I am immensely proud of my little munchkin and I love him enormously but the fact he can do these things has made our life a little different to many of my friends with children of a similar age.  We've struggled to travel much or eat out (or shop!) as he is difficult to keep entertained when confined to a chair. He was a terrible sleeper for over a year and responded to none of the tried and tested tricks - even the Health Visitor was at a loss. 

He will seldom just sit on your lap  - not even when he was 4 months old.  He wanted to be on the floor to roll about and explore his toys.  

At first, this upset me.  I felt like the odd one out and whenever I went for coffee with other new mums, I was always the one standing and jigging about entertaining a newborn whilst the others slept for HOURS in their prams or on their mother's laps.   I was the one on my knees with exhaustion when, even at 12 months old, he needed attention several times a night for no reason other than to say 'hello'.  I was the one feeling jealous of mothers going shopping as their tiny babies slept peacefully, waking only for a feed and cuddle as I watched on with a screaming child who settled only if you kept walking and never stopped to browse or make a purchase. To the point of me failing to even try after 3 solid months of hell. Bring on grocery deliveries and online shopping!

As time has gone on, I do know of one or two other parents with children who became more like mine when they hit walking and talking age and that makes me feel better.  To be honest, my biggest fear is being able to keep him entertained and stimulated enough as he gets older.  But I'm sure it won't come to that. 

I also know that the children who haven't reached the same milestones yet, will do so very soon.  There is no right or wrong.  All toddlers are different - thank goodness! - and at what point they speak or count or walk will not matter a jot in the future.  They all level out eventually and I'm sure that by the time they hit school age, none of us will be able to tell who did what first. Likewise, if we have a second child, I'm sure that he or she will be more in line with regular expectations and that will probably confuse me all the more as I'll have to learn to deal with a whole new set of challenges.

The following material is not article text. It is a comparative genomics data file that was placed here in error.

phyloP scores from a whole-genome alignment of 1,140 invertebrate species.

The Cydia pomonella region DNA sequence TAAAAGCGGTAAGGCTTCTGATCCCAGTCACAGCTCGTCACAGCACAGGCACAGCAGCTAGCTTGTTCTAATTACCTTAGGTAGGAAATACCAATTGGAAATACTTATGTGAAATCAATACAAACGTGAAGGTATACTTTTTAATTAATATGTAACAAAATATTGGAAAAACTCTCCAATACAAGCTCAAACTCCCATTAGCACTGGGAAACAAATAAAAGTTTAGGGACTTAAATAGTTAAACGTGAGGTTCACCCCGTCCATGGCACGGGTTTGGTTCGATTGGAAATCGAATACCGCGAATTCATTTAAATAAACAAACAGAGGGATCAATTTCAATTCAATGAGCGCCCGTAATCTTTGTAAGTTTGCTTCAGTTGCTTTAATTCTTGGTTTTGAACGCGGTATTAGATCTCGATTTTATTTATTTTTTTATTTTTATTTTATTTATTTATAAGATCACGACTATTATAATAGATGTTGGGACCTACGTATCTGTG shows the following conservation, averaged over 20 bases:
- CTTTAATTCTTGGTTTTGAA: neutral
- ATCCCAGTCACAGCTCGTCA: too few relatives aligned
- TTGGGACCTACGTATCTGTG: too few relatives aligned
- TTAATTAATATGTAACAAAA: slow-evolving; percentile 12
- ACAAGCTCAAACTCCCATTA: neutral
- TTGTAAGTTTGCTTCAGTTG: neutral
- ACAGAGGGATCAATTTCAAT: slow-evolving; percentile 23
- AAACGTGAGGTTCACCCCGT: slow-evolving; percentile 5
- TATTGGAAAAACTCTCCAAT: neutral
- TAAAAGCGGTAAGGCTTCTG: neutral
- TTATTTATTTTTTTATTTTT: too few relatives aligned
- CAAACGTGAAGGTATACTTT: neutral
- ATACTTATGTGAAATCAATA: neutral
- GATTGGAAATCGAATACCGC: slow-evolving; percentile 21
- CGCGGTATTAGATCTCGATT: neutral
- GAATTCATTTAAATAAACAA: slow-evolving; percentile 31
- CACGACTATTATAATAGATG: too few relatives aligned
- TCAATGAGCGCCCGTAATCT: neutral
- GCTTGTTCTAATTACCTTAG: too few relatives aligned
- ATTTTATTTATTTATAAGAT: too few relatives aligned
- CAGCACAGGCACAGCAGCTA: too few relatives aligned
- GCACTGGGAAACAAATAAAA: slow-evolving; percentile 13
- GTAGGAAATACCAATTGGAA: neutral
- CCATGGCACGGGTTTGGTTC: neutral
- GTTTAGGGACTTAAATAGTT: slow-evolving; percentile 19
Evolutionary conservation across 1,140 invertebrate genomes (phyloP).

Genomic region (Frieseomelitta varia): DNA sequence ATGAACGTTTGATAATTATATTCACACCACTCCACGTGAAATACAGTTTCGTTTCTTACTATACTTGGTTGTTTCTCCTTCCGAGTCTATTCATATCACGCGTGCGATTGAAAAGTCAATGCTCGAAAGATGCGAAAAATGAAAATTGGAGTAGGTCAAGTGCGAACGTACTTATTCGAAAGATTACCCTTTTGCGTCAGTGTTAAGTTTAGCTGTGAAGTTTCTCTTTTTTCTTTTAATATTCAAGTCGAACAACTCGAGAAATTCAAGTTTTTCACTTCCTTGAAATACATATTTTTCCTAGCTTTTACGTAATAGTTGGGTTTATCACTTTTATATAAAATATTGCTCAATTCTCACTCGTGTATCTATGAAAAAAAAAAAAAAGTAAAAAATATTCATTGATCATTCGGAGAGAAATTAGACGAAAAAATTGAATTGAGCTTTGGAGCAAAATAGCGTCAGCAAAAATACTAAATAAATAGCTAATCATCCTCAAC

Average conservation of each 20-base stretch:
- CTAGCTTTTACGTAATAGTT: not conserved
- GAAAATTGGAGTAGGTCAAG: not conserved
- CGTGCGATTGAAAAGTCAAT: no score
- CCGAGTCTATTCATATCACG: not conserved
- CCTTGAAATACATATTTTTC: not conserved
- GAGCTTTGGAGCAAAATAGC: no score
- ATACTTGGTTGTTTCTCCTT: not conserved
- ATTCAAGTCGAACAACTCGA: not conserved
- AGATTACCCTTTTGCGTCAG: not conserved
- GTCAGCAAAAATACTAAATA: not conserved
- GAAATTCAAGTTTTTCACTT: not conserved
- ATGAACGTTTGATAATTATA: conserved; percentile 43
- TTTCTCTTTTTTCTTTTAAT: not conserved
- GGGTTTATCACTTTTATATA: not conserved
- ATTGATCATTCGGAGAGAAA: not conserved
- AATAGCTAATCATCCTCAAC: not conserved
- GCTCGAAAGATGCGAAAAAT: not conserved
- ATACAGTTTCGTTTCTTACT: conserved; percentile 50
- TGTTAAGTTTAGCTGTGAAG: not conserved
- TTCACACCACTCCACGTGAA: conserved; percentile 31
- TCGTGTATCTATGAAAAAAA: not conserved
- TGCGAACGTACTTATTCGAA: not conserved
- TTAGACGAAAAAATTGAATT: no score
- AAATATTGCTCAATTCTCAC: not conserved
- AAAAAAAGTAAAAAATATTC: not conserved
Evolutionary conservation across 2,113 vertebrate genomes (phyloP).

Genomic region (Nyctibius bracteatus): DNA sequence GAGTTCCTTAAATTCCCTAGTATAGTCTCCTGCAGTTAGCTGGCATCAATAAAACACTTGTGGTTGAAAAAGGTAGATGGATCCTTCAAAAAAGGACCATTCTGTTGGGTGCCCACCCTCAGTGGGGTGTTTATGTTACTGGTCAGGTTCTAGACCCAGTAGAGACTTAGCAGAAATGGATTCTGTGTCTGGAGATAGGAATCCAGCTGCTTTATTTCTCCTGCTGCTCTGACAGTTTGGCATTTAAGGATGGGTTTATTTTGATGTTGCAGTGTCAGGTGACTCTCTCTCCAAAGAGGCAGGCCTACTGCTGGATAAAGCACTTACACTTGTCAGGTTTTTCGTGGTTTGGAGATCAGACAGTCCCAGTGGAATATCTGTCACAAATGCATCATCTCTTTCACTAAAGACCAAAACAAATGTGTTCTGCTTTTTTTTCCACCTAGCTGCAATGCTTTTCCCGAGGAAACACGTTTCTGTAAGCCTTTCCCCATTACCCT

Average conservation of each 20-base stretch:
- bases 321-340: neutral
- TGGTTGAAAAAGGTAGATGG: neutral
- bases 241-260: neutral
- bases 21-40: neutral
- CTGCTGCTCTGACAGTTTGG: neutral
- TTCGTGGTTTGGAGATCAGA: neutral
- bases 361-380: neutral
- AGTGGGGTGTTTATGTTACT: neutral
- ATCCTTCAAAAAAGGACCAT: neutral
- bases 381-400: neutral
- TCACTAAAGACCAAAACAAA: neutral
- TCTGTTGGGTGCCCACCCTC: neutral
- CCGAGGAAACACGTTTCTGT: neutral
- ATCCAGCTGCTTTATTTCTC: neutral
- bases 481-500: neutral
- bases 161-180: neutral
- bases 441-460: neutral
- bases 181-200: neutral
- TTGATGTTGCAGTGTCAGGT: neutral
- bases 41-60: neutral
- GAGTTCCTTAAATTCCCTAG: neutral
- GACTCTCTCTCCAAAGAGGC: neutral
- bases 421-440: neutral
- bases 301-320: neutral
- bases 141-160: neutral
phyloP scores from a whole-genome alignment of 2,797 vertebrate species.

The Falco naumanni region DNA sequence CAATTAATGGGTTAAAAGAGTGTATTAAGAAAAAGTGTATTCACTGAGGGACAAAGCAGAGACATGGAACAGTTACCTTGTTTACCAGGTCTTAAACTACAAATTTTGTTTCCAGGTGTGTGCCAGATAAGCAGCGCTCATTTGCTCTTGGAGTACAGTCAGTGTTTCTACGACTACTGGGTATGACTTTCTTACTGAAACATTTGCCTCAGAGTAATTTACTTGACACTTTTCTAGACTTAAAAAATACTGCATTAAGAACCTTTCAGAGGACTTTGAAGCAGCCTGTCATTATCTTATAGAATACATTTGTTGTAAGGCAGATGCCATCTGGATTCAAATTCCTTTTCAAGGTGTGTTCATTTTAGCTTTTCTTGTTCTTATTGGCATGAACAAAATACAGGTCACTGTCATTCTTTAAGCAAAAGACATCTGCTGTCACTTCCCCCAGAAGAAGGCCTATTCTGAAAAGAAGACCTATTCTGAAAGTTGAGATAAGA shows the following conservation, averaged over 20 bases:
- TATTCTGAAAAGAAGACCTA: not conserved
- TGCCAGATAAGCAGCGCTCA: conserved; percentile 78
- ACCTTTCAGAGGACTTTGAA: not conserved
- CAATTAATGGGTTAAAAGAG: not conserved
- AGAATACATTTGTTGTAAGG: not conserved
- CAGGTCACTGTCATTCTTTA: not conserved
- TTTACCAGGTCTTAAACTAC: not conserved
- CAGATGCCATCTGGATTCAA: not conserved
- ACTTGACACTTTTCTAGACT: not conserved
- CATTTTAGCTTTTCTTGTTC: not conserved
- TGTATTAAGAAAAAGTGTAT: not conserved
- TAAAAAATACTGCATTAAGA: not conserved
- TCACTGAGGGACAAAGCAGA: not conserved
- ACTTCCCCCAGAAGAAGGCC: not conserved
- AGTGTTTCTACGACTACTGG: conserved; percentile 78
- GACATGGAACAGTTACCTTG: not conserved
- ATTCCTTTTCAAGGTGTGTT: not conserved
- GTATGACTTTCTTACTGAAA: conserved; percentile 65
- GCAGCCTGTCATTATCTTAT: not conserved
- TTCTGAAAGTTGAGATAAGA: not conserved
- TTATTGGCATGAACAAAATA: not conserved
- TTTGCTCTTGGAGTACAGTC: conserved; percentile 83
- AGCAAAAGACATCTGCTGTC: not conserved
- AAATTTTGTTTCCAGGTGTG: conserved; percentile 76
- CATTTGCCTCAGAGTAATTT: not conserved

I suppose what I'm trying to say is that unfortunately I see myself dumbing down and belittling Boychild's achievements and efforts to avoid upsetting or worrying my friends because he can do something that their child cannot. I know there will be camps of people who think that we've been drilling our little darling at maths and english and lord knows what else, but we really haven't.  All we do is what most people do.  We play with him and we talk to him. He watches TV, he builds with blocks, he pushes his cars and trains around, pretends to make us a cup of tea, talks to his soft toys and calls them his friends and he looks at his books and we read to him.  All the stuff that most children will do most of the time.  I guess having a father who is a bit of a boff probably helps too though!  Clearly he's not getting this from his mother.

Anyway, I just want to say somewhere (here) that I am unbelievably proud of him  and I love him more than life itself.  He makes me laugh every single day. 

I am also thrilled and excited when you share your news that your little darling learnt to crawl today and that your munchkin said 'Daddy' and fed herself or successfully used the potty.  I want to share your excitement too as all kids are amazing in their own way. 

But for now I will keep my 'boasting' on here and not on Facebook or Twitter or Instagram as I know I will be labelled a pushy parent or someone who just wants to gloat.  I know that's not the case and most of my friends know that's not true, but we all know that once you get on social media there are plenty of people who like to stick their oar in.